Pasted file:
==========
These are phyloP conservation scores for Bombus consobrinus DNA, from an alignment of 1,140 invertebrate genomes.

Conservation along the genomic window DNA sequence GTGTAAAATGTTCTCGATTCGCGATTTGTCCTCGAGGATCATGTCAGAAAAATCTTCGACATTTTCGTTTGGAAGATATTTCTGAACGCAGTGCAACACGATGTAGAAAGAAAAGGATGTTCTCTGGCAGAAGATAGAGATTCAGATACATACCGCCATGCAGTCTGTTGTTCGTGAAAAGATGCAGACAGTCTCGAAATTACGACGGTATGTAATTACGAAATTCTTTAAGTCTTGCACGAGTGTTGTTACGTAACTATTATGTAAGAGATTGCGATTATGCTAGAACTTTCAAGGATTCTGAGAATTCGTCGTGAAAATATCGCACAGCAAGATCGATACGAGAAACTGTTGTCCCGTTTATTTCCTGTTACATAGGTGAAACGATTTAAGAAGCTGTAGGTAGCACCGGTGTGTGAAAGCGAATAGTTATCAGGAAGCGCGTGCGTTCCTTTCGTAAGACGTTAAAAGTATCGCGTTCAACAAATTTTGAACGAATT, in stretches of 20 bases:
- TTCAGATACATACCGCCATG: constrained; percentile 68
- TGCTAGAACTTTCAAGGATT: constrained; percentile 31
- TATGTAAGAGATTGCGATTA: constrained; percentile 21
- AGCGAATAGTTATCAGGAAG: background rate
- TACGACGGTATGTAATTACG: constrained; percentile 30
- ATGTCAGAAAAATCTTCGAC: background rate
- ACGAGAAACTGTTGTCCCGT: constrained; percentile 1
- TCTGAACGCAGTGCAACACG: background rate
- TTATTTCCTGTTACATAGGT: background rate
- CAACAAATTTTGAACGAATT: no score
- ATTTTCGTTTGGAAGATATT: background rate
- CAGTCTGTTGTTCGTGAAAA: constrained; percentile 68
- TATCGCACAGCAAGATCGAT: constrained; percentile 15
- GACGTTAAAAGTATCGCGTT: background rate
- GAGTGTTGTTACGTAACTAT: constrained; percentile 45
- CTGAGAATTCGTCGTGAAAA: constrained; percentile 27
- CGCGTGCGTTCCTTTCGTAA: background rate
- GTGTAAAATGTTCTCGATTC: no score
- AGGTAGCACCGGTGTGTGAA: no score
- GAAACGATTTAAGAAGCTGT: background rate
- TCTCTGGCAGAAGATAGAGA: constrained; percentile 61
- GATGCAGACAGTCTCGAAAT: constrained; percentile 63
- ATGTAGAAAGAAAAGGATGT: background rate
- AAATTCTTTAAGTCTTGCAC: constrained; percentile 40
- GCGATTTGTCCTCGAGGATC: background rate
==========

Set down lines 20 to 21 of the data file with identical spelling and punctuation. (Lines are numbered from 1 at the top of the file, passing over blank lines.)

- GTGTAAAATGTTCTCGATTC: no score
- AGGTAGCACCGGTGTGTGAA: no score